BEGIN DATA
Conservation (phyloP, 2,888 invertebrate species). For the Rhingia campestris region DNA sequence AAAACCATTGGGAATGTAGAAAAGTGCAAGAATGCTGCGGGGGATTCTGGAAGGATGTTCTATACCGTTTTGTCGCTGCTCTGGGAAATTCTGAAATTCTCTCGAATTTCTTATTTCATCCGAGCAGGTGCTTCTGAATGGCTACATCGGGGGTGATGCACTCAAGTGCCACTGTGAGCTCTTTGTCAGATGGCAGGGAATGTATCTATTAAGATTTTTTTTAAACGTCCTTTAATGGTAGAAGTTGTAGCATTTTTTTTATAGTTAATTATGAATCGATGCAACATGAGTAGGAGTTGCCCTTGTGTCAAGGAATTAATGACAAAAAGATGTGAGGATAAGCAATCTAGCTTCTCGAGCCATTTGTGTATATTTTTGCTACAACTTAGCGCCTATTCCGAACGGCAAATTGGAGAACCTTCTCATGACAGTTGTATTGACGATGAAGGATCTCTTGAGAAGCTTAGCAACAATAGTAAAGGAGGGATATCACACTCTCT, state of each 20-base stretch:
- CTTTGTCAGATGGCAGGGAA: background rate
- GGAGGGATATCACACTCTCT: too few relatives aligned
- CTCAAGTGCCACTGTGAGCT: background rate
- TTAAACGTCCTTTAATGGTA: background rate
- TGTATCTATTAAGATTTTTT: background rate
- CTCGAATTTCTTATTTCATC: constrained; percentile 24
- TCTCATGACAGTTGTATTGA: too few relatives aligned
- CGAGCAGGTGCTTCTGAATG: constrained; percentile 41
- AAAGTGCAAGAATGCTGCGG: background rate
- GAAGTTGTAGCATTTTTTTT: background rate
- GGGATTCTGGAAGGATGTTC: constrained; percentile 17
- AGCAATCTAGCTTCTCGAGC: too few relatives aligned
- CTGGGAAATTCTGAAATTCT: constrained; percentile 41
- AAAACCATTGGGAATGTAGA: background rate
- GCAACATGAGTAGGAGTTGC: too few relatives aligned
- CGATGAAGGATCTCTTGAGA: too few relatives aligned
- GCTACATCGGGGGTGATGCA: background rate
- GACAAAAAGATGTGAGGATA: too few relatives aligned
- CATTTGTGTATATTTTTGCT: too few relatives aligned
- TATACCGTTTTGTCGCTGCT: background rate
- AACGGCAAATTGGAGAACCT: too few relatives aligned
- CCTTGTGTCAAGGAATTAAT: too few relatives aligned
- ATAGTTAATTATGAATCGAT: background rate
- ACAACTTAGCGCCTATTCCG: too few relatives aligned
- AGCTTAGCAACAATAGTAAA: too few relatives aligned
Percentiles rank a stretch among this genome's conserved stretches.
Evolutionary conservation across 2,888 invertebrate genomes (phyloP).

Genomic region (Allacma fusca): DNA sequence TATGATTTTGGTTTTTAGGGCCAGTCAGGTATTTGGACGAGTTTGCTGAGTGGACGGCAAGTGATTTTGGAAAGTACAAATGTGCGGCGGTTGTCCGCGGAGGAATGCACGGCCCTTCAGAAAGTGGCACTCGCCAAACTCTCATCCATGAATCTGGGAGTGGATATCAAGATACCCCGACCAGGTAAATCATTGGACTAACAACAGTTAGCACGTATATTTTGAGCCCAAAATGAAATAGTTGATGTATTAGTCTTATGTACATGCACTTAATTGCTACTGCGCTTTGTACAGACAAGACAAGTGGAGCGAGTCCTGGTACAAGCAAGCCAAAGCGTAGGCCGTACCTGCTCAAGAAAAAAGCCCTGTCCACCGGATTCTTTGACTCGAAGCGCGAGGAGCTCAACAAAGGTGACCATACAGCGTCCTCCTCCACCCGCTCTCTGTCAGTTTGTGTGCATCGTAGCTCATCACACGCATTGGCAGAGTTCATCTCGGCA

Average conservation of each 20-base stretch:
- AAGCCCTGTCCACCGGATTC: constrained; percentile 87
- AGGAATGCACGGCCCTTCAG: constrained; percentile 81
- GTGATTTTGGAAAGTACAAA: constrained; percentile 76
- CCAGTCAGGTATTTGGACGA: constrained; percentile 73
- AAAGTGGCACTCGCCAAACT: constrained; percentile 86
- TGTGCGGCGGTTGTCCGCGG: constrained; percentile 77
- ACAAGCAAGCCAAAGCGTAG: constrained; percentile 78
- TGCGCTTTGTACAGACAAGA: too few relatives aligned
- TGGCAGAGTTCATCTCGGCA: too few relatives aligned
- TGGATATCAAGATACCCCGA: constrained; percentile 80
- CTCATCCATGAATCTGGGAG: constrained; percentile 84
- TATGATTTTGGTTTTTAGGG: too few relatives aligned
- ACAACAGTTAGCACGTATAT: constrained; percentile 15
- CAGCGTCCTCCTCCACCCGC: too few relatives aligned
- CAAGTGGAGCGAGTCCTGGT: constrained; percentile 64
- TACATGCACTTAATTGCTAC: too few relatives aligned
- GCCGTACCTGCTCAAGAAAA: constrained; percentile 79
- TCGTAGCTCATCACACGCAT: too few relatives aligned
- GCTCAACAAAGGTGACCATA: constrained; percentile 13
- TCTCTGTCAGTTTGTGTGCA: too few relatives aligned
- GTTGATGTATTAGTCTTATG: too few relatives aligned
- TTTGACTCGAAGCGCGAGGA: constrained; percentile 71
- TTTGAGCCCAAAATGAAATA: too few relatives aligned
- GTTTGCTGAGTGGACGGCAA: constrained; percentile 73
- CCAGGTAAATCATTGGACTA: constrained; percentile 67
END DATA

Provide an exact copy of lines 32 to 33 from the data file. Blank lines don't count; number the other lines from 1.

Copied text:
- AGGAATGCACGGCCCTTCAG: constrained; percentile 81
- GTGATTTTGGAAAGTACAAA: constrained; percentile 76